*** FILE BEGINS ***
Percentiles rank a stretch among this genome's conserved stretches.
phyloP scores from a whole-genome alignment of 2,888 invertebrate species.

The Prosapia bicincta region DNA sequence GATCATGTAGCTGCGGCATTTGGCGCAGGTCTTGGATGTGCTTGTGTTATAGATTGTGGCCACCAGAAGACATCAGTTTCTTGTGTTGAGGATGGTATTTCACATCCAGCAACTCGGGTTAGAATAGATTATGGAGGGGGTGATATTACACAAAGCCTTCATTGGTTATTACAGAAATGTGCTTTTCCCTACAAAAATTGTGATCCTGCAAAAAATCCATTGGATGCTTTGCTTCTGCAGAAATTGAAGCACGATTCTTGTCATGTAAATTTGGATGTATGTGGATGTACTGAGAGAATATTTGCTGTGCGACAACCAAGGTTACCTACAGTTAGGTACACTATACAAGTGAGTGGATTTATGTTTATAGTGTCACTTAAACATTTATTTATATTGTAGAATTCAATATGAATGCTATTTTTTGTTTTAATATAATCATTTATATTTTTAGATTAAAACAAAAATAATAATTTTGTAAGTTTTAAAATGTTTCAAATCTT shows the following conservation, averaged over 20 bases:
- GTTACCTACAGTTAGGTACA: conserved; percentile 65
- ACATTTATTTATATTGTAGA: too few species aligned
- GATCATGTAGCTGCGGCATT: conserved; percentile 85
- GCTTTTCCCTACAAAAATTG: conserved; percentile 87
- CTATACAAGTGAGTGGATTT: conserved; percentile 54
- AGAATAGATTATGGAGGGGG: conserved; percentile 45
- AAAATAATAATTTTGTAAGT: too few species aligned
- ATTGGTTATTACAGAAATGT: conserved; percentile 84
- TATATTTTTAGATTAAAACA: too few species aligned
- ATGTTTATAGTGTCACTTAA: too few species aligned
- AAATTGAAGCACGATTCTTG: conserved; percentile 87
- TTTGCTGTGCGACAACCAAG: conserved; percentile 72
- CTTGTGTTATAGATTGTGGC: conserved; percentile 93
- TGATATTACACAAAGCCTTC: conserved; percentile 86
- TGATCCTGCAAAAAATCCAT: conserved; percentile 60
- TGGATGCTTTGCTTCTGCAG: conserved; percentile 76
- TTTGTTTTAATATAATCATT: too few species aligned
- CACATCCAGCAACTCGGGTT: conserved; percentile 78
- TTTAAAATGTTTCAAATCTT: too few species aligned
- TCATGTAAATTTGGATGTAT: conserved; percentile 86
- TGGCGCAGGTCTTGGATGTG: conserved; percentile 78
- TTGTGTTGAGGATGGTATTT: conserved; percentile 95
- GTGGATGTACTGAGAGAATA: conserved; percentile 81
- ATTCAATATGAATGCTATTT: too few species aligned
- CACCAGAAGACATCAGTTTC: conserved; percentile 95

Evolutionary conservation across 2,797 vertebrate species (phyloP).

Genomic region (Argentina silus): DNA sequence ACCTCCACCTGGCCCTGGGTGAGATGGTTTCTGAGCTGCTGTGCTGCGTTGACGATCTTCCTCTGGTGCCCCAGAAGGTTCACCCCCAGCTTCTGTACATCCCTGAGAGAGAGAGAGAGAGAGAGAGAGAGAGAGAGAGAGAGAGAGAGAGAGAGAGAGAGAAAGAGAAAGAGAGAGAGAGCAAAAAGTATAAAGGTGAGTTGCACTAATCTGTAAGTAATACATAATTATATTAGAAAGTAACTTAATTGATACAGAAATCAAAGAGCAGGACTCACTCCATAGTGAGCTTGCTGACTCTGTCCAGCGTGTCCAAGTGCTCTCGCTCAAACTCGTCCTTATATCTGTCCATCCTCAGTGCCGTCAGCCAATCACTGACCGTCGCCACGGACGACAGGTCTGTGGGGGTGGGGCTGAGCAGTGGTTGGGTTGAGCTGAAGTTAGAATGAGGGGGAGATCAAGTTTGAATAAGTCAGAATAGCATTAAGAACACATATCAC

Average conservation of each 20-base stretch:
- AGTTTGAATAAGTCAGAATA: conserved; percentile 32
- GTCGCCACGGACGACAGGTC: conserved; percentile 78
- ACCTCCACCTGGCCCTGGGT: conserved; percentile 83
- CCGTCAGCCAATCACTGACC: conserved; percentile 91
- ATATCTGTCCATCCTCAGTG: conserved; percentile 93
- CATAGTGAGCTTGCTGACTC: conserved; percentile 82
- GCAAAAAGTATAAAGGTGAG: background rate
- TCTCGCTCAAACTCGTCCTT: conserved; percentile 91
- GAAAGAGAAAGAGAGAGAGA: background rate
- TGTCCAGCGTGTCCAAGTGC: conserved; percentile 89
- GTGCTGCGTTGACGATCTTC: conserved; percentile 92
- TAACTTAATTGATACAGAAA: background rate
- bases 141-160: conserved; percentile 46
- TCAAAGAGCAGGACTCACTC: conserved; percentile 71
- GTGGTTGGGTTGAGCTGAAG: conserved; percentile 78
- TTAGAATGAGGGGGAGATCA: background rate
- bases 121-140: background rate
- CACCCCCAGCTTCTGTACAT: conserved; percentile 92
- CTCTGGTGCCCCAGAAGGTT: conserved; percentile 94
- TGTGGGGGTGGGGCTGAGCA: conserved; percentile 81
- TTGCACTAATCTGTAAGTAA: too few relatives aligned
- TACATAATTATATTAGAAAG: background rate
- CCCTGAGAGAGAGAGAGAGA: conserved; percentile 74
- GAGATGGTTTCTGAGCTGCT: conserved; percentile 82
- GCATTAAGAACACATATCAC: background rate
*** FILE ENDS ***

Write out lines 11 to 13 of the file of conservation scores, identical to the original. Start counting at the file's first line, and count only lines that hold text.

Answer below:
- ATTGGTTATTACAGAAATGT: conserved; percentile 84
- TATATTTTTAGATTAAAACA: too few species aligned
- ATGTTTATAGTGTCACTTAA: too few species aligned